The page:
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This course is about designing fast algorithms for NP-hard graph theoretic problems, where the running time depends on multiple parameters of the input. For example, while a database may contain a very large amount of data, the size of the database queries is typically extremely small in comparison. The aim would be to obtain algorithms that have a small dependence on the database size, but possibly a larger dependence on the query size. Such an algorithm would be fast when the queries are small. Similarly, if the goal is to find small solutions in a large graph, then an algorithm with exponential dependence on the size of the solution and polynomial dependence on the size of the graph might be acceptable.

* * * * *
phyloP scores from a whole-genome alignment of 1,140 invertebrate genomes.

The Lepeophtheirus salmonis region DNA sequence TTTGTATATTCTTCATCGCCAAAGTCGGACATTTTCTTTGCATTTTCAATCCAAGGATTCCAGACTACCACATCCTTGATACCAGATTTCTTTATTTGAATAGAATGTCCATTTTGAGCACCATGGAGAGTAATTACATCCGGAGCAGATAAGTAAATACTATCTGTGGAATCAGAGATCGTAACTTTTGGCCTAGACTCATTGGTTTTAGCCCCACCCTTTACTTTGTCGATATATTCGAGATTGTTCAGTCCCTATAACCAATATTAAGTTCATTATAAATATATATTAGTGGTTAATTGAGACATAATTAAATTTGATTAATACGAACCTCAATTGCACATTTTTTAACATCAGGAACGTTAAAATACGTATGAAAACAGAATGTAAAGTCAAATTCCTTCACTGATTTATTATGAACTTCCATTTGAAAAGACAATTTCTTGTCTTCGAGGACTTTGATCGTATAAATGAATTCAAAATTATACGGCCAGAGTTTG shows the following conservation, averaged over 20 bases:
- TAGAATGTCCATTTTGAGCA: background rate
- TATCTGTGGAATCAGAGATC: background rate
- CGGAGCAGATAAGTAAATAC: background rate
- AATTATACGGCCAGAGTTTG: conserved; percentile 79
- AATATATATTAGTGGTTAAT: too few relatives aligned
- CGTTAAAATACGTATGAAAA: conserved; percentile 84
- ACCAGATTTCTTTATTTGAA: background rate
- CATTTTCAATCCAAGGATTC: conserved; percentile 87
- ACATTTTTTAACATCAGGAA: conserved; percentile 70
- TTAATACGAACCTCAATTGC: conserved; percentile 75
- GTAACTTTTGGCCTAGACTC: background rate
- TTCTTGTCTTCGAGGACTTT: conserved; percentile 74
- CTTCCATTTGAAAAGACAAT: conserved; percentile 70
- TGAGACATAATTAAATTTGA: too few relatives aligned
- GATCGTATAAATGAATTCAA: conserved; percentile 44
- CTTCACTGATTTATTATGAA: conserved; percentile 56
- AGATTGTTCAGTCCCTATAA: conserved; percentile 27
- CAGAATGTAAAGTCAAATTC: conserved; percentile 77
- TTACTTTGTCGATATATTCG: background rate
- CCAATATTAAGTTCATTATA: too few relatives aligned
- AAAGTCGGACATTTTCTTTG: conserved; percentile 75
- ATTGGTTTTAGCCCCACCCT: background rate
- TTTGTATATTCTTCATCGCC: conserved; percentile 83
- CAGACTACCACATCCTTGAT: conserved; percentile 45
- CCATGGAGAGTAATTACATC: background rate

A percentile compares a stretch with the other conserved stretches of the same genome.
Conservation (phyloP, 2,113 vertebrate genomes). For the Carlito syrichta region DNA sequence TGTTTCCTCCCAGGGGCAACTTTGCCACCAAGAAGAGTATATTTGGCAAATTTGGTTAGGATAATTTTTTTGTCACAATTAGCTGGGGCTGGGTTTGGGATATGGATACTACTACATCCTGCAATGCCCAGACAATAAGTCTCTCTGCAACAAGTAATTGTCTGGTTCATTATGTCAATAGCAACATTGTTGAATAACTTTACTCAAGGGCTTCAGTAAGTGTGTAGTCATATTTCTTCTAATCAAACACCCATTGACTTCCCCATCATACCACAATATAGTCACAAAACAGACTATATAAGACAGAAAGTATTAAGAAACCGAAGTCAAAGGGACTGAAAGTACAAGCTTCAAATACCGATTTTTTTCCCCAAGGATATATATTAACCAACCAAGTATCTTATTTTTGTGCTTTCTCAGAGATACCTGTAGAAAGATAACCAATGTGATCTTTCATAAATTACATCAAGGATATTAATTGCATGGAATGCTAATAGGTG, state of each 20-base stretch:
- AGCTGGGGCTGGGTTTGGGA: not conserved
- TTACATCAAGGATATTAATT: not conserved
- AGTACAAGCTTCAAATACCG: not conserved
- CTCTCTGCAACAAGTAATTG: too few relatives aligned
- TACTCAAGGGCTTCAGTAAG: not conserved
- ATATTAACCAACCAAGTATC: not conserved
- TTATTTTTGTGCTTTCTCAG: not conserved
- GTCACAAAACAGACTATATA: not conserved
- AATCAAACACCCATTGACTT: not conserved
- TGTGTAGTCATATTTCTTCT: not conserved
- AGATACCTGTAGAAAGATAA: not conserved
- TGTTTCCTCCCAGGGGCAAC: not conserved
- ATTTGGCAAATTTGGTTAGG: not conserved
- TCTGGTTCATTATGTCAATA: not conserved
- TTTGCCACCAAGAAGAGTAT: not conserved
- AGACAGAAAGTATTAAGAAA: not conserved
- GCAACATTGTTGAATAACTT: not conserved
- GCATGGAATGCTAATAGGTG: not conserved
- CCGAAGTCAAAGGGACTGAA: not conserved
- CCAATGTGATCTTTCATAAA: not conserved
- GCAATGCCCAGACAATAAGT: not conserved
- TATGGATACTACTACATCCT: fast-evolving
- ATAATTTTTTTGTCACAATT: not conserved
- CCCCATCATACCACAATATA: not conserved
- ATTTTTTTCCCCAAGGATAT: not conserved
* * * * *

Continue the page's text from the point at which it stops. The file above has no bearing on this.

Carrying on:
We will see several algorithmic techniques to design fast algorithms for NP-hard problems in this setting, called Fixed-Parameter Tractable (FPT) algorithms, as well as an overview of the lower-bound methods. We will also learn about preprocessing or data-reduction algorithms in this setting, called Kernelization algorithms, which run in polynomial time and reduce a given instance of a NP-hard problem to an equivalent but much smaller instance.
Some example topics that will be covered during the course:
- Branching, bounded-depth search trees
- Randomization, color coding
- Iterative compression
- Kernelization, sunflower lemma, crown decomposition
- Kernelization lower bounds
- Algebraic methods, inclusion-exclusion
- Representative sets and matroids
- Important cuts
- Treewidth, bidimensionality on planar graphs
- Turing and lossy kernelization
Two hours of lectures every week and two hours of tutorials every other week.
Lectures: Tuesday, 10:15-12:00
First lecture: April 11, 2023
Basic knowledge of algorithms, graph theory and probability will be assumed.
"Parameterized Algorithms" by Cygan et al. (see this for free pdf of the book from the authors).